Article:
Analysis of Statistical Data on Parisian Families. The Parisian Families Observatory 2010 Report

Analyse des données statistiques sur les familles parisiennes - Rapport 2010 APB

The Families Observatory has built up a database for observing families and how they evolve. A first report, written in 2007, clearly shows the principal developments in Paris such as the high birth-rate, the increased age of women giving birth and the outstanding number of single parent households.

A new report became necessary to present and interpret data gathered between 2006 and 2009. Compared with the first, the second, 2010 report has made a lot of headway:

- It has the advantage of longer statistical series, and above all data from the 2006 population census which permitted numerous structure indicators  to be updated.

- It takes better account of the metropolitan dimension and throws light on the social and demographic progression beyond the Parisian ring-road -Boulevard Périphérique-  through cartography which encompasses the entire urban agglomeration.

The 2006-2009 data shows the continuing evolution of certain aspects of Parisian families but also the emergence of new trends.

An important recent development is the rise in the number of families. In 2006 there were 254,000 families with at least one child under 25 living in Paris; 10, 000 more than in 1999, that is to say an increase of 4,1%.

As a consequence the number of families in Paris is once again, what it was at the beginning of the 1980s. This  increase  is consistent with the general rise of the population, except that in Paris it has risen slightly more quickly ( an average of +0,6% per year,  compared with 0,4% for the population as a whole).

This slight increase particularly involves families with two or more children (+9,300 families from1999 to 2006). The growth in the number of families concerns all the central areas of the Parisian urban agglomeration: it is in the Haut-de-Seine (+17,800 families) and the Seine-Saint-Denis (+17,400) where they have increased the most. On a wider scale the Ile-de-France Region acquired 76,000 families between  1999 and 2006, the majority being in the four central, Departmental, administrative divisions of the agglomeration (+54, 000 families).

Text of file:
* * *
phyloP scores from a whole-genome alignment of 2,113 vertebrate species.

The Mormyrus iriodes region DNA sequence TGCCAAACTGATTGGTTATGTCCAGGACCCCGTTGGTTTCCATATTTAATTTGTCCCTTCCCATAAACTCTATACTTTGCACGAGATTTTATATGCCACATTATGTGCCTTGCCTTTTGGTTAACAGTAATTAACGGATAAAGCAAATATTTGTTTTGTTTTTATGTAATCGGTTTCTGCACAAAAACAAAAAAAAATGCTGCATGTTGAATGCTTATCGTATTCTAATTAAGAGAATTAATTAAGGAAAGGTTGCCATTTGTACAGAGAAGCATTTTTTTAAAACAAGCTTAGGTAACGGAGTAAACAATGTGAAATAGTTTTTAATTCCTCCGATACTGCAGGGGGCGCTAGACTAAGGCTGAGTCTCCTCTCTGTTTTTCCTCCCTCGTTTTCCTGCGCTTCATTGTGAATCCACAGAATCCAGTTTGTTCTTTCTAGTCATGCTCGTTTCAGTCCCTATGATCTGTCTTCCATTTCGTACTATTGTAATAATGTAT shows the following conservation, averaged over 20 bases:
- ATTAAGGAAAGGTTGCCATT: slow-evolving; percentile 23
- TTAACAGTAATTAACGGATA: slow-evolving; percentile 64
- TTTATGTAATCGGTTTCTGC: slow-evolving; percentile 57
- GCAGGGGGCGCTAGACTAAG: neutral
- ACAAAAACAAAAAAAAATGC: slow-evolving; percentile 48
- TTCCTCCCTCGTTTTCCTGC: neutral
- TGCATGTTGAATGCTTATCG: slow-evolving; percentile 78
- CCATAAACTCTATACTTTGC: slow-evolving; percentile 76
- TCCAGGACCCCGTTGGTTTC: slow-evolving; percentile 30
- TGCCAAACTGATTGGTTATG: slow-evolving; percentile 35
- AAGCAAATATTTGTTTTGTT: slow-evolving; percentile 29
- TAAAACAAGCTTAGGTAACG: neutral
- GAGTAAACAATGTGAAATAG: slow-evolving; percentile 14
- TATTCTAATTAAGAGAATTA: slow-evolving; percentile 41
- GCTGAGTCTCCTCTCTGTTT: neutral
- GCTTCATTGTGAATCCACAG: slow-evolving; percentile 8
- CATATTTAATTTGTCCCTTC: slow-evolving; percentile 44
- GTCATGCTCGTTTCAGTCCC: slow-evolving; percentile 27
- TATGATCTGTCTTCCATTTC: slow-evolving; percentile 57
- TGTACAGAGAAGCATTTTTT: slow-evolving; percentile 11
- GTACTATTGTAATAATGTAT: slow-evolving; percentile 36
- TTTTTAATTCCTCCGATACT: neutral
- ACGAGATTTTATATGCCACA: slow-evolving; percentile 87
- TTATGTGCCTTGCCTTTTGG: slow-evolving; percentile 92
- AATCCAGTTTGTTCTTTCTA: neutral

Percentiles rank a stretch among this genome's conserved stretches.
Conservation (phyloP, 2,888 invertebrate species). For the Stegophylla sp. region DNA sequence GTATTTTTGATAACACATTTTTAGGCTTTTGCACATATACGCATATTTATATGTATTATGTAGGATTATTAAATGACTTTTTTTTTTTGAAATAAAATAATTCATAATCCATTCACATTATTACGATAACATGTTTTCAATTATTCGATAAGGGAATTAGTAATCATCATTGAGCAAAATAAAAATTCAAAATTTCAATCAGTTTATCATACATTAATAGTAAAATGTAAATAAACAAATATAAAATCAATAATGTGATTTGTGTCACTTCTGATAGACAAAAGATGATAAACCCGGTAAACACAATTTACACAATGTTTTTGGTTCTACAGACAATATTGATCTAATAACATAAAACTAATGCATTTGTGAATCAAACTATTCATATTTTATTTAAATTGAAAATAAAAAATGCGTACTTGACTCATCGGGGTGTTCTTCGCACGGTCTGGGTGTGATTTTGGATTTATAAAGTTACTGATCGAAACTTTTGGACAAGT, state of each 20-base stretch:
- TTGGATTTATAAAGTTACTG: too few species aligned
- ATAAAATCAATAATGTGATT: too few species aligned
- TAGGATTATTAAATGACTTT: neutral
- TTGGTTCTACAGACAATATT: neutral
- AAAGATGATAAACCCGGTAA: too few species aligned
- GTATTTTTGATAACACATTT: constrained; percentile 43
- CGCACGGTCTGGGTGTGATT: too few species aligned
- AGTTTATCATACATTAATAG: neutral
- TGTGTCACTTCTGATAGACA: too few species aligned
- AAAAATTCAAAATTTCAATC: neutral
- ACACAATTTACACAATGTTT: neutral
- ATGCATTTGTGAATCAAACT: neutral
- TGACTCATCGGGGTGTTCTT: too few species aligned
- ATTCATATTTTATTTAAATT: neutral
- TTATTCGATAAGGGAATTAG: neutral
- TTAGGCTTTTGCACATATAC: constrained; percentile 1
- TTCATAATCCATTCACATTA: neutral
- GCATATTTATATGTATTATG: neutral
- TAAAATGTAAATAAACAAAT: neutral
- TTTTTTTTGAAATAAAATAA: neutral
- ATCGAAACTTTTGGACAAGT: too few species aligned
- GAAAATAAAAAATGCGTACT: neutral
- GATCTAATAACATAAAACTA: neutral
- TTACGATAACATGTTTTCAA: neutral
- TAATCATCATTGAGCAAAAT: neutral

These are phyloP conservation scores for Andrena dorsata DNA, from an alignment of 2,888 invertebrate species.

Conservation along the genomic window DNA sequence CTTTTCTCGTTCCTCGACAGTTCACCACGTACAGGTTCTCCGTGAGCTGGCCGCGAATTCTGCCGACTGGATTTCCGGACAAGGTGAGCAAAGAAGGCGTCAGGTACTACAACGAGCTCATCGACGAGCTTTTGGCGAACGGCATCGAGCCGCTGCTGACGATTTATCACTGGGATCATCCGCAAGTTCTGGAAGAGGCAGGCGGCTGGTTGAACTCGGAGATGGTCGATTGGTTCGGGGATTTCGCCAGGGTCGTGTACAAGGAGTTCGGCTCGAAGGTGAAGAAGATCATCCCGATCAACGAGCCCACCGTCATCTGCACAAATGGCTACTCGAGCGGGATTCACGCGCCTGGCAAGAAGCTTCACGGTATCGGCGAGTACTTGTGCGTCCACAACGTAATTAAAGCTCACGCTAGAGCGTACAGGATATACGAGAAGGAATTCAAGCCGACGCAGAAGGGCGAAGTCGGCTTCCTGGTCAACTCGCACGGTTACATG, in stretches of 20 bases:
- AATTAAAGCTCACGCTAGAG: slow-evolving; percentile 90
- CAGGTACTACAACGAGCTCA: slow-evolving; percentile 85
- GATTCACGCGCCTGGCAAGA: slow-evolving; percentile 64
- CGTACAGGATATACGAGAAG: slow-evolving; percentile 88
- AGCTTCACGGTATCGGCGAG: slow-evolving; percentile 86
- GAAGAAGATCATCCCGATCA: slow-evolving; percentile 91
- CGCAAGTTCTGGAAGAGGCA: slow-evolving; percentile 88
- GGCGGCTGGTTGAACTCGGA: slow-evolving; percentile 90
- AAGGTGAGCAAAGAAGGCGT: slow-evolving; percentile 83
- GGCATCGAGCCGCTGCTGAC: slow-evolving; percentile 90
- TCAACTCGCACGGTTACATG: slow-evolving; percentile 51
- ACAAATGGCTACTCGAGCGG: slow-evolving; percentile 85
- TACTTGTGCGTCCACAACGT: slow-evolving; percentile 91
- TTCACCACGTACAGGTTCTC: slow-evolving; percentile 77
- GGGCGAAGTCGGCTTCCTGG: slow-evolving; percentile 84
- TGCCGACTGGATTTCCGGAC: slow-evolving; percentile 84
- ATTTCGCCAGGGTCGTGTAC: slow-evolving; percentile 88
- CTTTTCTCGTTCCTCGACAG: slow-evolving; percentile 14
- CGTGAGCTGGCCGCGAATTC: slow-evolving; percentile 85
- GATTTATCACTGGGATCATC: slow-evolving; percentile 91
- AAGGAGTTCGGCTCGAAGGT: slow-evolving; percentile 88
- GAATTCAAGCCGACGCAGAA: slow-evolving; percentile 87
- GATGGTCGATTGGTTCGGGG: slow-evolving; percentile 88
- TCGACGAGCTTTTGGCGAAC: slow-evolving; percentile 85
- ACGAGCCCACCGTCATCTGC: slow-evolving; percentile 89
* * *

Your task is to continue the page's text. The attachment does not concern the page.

In terms of family profiles the number of single parent households continues to go up . In Paris, it rose to 70,000 in 2006, an increase of 7000 family units since 1999. The portion of single parent  families in the total number of families has therefore grown: reaching 27,6% rather than the 25,8% in 1999. The increase was, however, less marked between 1999 and 2006 in Paris than in other areas of the territory, single parent families already being strongly represented in the capital.

Following a period of growth between 1997 and 2002, the number of registered births, domiciled in Paris saw a gradual, although uneven, decline after 2002, reaching 30,623 Paris domiciled births in 2008. This slight drop (- 0.5% between 2002 and 2008) contrasts  with  developments in the Region (+4,1% over the same period) and nationally (+4,5%).

Another observation, the average age of parents at birth has continued to go up. The average age of mothers giving birth was close to 32 in 2008 in Paris, compared with 31 in 2000. More and more parents have children over the age of 37. Their percentage in the total number of births continued to rise almost constantly between 2002 and 2008. In 2008 15% of mothers of babies born were over 37 years of age. The same goes for fathers  , 33%  were over 37 in 2008. The same trends can be observed at a Regional and national level but to a lesser degree.